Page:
Readying for Samhain is a long and delightful process around here. Last week, I tidied the Ancestor Altar at Mother Grove Goddess Temple and poured some wine into the silver chalice on the third shelf.  This morning--in spite of the distinct possibility that we have some temple mice--I added some bread to the little feast.

It's the alarm clock that we usually use to wake them up. That isn't necessary now--as I've written here before, the Veil is so thin these days as to be non-existent. It is a loving, albeit symbolic, gesture.

My home Ancestor altar stays up year-round, too.  I gave it a good cleaning just after Harvest Home and added some corn liquor, and a fresh piece of chocolate.  My morning meditations include a nod and a shout-out to my great-grandmother whose dinner bell sets there, near her daughter's (my grandmother's) clip-on sunglasses.  It brings them all so close, as the world and the days grow darker.

We've organized venues for our annual Ancestor Vigil (this may be the 20th year for that one) and our public Samhain ritual.  (If you're in our area, you can get more information on those at our Facebook page or soon on our At our clergy meeting this week, we've added an Ancestor Veneration workshop to help our community prepare for these days of brightness and rooted delight.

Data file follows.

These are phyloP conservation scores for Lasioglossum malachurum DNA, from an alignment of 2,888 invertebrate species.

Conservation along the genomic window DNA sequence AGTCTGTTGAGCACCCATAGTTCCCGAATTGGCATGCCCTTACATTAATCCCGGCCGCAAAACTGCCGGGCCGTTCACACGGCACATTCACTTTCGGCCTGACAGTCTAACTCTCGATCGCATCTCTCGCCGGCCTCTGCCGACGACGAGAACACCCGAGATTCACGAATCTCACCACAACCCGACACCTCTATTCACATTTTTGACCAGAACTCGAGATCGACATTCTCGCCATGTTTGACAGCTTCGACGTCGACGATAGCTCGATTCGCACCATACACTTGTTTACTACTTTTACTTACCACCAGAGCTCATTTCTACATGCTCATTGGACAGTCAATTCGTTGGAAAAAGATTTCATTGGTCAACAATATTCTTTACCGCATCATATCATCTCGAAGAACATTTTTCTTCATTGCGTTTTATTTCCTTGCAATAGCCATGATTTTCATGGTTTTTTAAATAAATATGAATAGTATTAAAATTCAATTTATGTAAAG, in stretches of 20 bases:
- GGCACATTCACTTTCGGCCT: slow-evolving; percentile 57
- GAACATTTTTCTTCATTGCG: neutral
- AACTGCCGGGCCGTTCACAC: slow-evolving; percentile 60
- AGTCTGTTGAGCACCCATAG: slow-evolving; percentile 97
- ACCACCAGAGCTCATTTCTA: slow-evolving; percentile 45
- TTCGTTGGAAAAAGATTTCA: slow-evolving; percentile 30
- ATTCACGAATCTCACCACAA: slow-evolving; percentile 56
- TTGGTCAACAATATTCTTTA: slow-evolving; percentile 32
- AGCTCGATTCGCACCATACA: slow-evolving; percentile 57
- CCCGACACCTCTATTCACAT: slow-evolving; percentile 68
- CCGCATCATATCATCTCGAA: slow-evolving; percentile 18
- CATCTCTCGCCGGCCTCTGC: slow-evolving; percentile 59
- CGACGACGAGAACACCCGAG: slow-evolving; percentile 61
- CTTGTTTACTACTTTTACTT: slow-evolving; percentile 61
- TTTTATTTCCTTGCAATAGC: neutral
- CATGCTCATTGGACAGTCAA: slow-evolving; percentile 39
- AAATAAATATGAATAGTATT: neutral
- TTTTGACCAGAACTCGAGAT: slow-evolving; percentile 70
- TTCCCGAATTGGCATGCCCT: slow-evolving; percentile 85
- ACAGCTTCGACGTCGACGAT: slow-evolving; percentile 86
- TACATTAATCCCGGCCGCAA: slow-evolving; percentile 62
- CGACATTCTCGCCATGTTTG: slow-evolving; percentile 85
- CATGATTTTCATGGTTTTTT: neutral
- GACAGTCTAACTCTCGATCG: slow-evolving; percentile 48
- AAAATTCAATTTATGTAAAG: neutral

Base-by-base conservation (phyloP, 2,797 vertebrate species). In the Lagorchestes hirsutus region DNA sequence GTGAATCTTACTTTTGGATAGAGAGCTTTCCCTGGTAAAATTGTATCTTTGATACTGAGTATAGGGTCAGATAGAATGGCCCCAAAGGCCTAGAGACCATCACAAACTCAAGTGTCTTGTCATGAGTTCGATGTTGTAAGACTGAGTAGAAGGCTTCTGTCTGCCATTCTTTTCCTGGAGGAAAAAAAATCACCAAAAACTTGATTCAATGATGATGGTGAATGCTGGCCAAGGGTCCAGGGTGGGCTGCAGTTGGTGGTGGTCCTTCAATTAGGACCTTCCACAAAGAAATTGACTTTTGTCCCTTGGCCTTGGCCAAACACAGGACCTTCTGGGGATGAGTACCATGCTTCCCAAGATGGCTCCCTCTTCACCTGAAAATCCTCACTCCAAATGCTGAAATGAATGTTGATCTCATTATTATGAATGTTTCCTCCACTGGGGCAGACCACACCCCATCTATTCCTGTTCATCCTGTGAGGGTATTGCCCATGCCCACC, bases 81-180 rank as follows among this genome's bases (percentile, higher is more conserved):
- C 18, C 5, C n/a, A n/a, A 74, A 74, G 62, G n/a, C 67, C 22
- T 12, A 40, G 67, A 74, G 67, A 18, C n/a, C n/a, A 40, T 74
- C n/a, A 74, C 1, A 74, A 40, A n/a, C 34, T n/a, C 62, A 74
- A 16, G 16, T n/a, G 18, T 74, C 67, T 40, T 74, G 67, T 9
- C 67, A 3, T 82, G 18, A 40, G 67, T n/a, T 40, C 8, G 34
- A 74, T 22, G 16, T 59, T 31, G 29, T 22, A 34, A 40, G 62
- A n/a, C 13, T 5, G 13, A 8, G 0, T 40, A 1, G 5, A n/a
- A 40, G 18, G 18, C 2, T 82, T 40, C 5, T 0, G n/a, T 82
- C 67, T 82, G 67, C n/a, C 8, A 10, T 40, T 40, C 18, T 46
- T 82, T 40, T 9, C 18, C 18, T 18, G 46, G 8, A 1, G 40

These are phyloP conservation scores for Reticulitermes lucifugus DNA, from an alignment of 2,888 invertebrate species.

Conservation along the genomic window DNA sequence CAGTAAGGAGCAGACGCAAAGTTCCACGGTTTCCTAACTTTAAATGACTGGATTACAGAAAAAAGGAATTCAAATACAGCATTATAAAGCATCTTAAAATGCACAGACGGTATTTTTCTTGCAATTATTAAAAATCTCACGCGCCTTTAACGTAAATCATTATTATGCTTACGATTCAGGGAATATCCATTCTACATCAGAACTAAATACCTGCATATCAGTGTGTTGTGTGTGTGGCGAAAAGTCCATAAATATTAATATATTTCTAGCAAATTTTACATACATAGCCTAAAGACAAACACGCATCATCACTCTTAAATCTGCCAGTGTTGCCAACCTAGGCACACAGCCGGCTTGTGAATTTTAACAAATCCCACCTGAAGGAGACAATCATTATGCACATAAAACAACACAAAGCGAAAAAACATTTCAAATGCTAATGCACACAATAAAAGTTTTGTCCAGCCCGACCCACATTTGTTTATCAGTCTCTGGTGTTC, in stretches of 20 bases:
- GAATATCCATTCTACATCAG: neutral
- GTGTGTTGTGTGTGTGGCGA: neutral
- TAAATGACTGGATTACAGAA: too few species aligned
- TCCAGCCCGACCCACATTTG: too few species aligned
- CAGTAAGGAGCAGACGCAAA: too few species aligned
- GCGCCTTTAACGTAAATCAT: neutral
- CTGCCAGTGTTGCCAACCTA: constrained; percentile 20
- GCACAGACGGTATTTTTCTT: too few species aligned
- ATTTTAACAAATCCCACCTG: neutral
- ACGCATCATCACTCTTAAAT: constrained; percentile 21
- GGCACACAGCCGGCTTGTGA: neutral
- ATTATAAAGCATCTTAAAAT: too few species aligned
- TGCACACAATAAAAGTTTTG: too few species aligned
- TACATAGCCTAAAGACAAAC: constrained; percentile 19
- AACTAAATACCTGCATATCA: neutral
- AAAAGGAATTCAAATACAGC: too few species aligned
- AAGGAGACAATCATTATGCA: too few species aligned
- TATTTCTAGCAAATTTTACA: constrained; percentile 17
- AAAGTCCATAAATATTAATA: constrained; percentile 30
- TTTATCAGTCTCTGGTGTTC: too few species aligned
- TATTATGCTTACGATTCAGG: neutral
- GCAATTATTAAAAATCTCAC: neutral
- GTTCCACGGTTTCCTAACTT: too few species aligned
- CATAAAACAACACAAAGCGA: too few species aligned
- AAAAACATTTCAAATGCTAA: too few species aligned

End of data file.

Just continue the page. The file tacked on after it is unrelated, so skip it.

I will make some cornbread tomorrow for my dear Ones. It's a personal tradition, I suppose.

And in the midst of all this long Dying and preparation, the world around us seems so fragile and imperiled. I posted this advice to my Facebook page and thought I'd share it here--

Though it is very difficult, I invite you to think on this: every time we read more horrible news about environmental destruction, government incompetence or human-on-human cruelty, remember that in these times, we are bearing witness to the stumbling and ultimate fall of major systems that are in need of replacement. Listen to your Ancestral voices and your intuition. Let us work together to create this new world, learning from the folly of the old one. Let us practice kindness, resilience and reasoned fury. It is time.

So much to think on, to prepare for, to experience in this deep and holy time.